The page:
South Africa’s Richest Man An Asset Manager
Four of Africa’s 10 richest men are South Africans, and the wealthiest man in Africa’s largest economy made his fortune not by diamonds or real estate or supermarket chains, but by asset management.
Ventures magazine of Nigeria listed the richest people in Africa, naming four South Africans in the top 10 including asset manager Allan Gray, who is No. 1 in South Africa.
Africa has 55 billionaires – a lot more than the 16 Forbes gives it credit for – with a combined fortune of $143.88 billion, according to Ventures magazine. That’s an average net worth of $2.6 billion per person.
Forbes as well as other global organizations that make it their business to track personal wealth, usually does so by targeting the majority shareholders of blue chip companies listed on the stock exchanges of the world, JewishBusinessNews reports. Using these figures as a basis they are able to compile exactly how much these top players on the global financial scene earn, it said.
Ventures Africa, on the other hand, is keeping silent about its sources of information, saying only that “it uncovered dozens of new billionaires by using ‘on-the-ground knowledge‘ to overcome hurdles that may have hampered other researchers.”
Of the 55 billionaires listed by Ventures magazine, 20 are from Nigeria; nine from South Africa; and eight from Egypt. Algeria, Angola, Zimbabwe and Swaziland each have one billionaire, according to Ventures.
Here are South Africa’s richest:
Allan Gray – $8.5 billion
According to Ventures, Gray, founder of Allan Gray Ltd., runs the largest privately owned asset manager in South Africa, with assets under management at approximately $30 billion.
“According to inside sources at the company, Allan Gray’s global mandate share portfolio has achieved an average annual return of 28 percent since 1974,” Ventures said.
Gray is also the founder of Orbis, an asset manager in Bermuda, which he founded in 1989. Orbis has more than $21 billion under management.
Nicky Oppenheimer – $6.5 billion
As chairman of the world’s largest diamond producer, De Beers, the Oppenheimer family has held control of the company since Ernest Oppenheimer (Nicky’s Grandfather) took the reins in 1927.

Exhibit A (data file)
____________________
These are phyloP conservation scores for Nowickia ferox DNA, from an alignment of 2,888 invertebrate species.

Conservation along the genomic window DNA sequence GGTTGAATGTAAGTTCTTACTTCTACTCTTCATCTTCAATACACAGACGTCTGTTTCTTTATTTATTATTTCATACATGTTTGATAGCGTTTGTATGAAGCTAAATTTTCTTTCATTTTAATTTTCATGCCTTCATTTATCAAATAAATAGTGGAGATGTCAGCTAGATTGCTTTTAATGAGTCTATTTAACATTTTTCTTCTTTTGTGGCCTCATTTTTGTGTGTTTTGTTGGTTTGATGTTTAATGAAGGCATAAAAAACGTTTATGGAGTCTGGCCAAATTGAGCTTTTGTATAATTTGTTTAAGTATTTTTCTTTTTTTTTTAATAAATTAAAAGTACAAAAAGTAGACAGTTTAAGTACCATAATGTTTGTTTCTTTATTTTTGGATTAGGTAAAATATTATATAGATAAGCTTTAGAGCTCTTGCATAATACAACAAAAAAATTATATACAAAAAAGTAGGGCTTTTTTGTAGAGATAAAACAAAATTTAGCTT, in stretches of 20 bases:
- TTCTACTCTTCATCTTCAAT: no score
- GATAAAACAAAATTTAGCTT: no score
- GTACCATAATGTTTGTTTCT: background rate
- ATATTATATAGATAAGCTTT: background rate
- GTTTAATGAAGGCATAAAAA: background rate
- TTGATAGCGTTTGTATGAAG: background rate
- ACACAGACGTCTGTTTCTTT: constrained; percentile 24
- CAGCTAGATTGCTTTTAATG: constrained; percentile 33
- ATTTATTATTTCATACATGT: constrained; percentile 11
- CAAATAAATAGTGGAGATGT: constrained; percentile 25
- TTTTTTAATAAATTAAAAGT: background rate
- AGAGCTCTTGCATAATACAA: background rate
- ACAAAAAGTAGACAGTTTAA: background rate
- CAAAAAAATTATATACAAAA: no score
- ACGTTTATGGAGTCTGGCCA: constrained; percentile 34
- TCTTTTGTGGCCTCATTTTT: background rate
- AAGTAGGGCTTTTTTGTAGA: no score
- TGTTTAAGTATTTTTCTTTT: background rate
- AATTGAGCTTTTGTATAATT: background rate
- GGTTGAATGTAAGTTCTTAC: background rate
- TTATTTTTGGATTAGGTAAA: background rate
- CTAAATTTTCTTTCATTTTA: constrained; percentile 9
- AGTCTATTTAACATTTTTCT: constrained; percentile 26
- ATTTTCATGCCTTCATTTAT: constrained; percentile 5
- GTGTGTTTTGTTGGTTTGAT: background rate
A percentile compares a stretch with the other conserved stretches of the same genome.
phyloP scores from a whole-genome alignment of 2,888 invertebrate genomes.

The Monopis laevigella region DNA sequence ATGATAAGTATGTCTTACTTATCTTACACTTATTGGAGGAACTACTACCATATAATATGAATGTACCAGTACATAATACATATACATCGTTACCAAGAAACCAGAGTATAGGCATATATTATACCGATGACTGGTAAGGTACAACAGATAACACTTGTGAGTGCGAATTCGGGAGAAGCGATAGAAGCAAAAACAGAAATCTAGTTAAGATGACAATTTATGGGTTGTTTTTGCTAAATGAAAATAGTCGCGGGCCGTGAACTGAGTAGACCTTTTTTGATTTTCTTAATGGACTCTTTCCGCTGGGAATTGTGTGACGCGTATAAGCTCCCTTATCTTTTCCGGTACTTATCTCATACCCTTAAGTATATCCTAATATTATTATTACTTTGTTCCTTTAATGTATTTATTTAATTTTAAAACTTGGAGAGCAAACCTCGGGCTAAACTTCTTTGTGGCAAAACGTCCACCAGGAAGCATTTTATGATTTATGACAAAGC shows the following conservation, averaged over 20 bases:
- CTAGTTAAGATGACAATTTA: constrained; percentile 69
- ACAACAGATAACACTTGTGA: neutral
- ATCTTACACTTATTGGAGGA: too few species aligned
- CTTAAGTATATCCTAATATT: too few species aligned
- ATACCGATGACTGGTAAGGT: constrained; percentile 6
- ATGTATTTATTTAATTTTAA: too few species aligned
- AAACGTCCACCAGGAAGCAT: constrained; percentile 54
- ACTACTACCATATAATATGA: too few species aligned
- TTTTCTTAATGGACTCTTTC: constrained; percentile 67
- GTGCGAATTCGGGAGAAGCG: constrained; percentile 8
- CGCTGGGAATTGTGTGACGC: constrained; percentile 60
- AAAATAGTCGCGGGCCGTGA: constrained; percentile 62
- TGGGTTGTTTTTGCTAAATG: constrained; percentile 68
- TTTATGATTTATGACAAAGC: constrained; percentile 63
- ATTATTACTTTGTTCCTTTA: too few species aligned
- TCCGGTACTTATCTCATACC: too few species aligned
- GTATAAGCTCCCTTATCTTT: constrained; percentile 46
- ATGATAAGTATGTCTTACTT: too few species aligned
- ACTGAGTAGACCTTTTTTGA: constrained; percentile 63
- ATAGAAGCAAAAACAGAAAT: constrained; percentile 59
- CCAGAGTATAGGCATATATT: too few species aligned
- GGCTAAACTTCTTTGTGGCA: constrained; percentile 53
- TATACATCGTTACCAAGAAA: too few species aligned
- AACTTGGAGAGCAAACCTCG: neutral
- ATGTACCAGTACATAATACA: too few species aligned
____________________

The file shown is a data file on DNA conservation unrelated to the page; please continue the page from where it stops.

In 2011, Oppenheimer sold the family’s 40 percent stake in De Beers to Anglo American for $5.1 billion. Ernest Oppenheimer started a long legacy in mining, having also founded Anglo American in 1917.
Johann Rupert – $6.1 billion
Johann Rupert made his billions through the sale of luxury goods, serving as chairman and CEO of Richemont, a Swiss holding company that controls brands such as Vacheron Constantin, Cartier, Alfred Dunhill, Montblanc and Chloé.
Rupert’s extensive holding in luxury goods places his net worth at $6.1 billion, making him the third richest man in South Africa.
Christoffel Wiese – $3.4 billion
Wiese built up Shoprite from a small, eight-store chain in Cape Town to a multi-billion dollar business through acquisitions and successful expansion strategies over 30 years.
He also owns a 44-percent stake in Pepkor, the holding company for Pep discount stores, Ackermans and other retail brands.
Here’s Ventures’ line-up of Africa’s Top 10 Richest people:
|1||Aliko Dangote||Manufacturing||Nigeria||$20.2 billion|
|2||Allan Gray||Financial services||South Africa||$8.5 billion|
|3||Mike Adenuga||Oil, telecoms||Nigeria||$8 billion|
|4||Folorunsho Alakija||Oil||Nigeria||$7.3 billion|
|5||Nicky Oppenheimer||Mining, investments||South Africa||$6.5 billion|
|6||Johann Rupert||Luxury goods and retail||South Africa||$6.1 billion|
|7||Nassef Sawiris||Construction||Egypt||$5.2 billion|
|8||Gilbert Chagoury & Family||Construction||Nigeria||$4.2 billion|
|9||Nathan Kirsh||Real Estate, Distribution||Swaziland||$3.4 billion|
|10||Christo Wiese||Retail||South Africa||$3.4 billion|